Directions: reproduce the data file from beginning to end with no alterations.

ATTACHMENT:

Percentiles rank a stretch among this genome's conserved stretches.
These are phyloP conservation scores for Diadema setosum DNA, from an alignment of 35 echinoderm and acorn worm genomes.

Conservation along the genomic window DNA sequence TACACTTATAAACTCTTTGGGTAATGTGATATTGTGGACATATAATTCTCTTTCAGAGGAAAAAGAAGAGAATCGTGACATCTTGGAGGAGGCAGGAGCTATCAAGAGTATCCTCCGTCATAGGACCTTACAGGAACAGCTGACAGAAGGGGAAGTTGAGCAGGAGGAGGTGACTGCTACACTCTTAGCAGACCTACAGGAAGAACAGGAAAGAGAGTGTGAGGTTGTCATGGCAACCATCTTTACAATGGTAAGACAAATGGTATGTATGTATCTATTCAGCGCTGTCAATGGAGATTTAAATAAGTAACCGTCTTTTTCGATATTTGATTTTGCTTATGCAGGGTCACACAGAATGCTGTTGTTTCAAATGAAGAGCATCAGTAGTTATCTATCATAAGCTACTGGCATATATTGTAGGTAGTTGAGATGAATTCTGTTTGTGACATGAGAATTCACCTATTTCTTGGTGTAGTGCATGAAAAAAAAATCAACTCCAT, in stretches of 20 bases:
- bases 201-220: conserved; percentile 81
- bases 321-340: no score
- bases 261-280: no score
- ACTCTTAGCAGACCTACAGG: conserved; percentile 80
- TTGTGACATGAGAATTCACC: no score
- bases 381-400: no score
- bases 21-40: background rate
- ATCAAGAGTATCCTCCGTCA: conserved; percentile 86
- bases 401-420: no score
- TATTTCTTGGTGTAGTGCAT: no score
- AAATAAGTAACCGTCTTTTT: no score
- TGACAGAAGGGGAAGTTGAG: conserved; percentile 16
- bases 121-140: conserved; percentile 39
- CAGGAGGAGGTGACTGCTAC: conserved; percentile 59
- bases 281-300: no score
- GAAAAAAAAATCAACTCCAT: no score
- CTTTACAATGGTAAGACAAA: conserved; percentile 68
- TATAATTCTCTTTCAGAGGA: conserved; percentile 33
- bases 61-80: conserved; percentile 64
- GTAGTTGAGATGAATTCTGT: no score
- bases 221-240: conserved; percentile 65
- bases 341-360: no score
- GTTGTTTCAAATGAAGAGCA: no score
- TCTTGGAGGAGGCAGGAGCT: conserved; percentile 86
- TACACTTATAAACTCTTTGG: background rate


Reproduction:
Percentiles rank a stretch among this genome's conserved stretches.
These are phyloP conservation scores for Diadema setosum DNA, from an alignment of 35 echinoderm and acorn worm genomes.

Conservation along the genomic window DNA sequence TACACTTATAAACTCTTTGGGTAATGTGATATTGTGGACATATAATTCTCTTTCAGAGGAAAAAGAAGAGAATCGTGACATCTTGGAGGAGGCAGGAGCTATCAAGAGTATCCTCCGTCATAGGACCTTACAGGAACAGCTGACAGAAGGGGAAGTTGAGCAGGAGGAGGTGACTGCTACACTCTTAGCAGACCTACAGGAAGAACAGGAAAGAGAGTGTGAGGTTGTCATGGCAACCATCTTTACAATGGTAAGACAAATGGTATGTATGTATCTATTCAGCGCTGTCAATGGAGATTTAAATAAGTAACCGTCTTTTTCGATATTTGATTTTGCTTATGCAGGGTCACACAGAATGCTGTTGTTTCAAATGAAGAGCATCAGTAGTTATCTATCATAAGCTACTGGCATATATTGTAGGTAGTTGAGATGAATTCTGTTTGTGACATGAGAATTCACCTATTTCTTGGTGTAGTGCATGAAAAAAAAATCAACTCCAT, in stretches of 20 bases:
- bases 201-220: conserved; percentile 81
- bases 321-340: no score
- bases 261-280: no score
- ACTCTTAGCAGACCTACAGG: conserved; percentile 80
- TTGTGACATGAGAATTCACC: no score
- bases 381-400: no score
- bases 21-40: background rate
- ATCAAGAGTATCCTCCGTCA: conserved; percentile 86
- bases 401-420: no score
- TATTTCTTGGTGTAGTGCAT: no score
- AAATAAGTAACCGTCTTTTT: no score
- TGACAGAAGGGGAAGTTGAG: conserved; percentile 16
- bases 121-140: conserved; percentile 39
- CAGGAGGAGGTGACTGCTAC: conserved; percentile 59
- bases 281-300: no score
- GAAAAAAAAATCAACTCCAT: no score
- CTTTACAATGGTAAGACAAA: conserved; percentile 68
- TATAATTCTCTTTCAGAGGA: conserved; percentile 33
- bases 61-80: conserved; percentile 64
- GTAGTTGAGATGAATTCTGT: no score
- bases 221-240: conserved; percentile 65
- bases 341-360: no score
- GTTGTTTCAAATGAAGAGCA: no score
- TCTTGGAGGAGGCAGGAGCT: conserved; percentile 86
- TACACTTATAAACTCTTTGG: background rate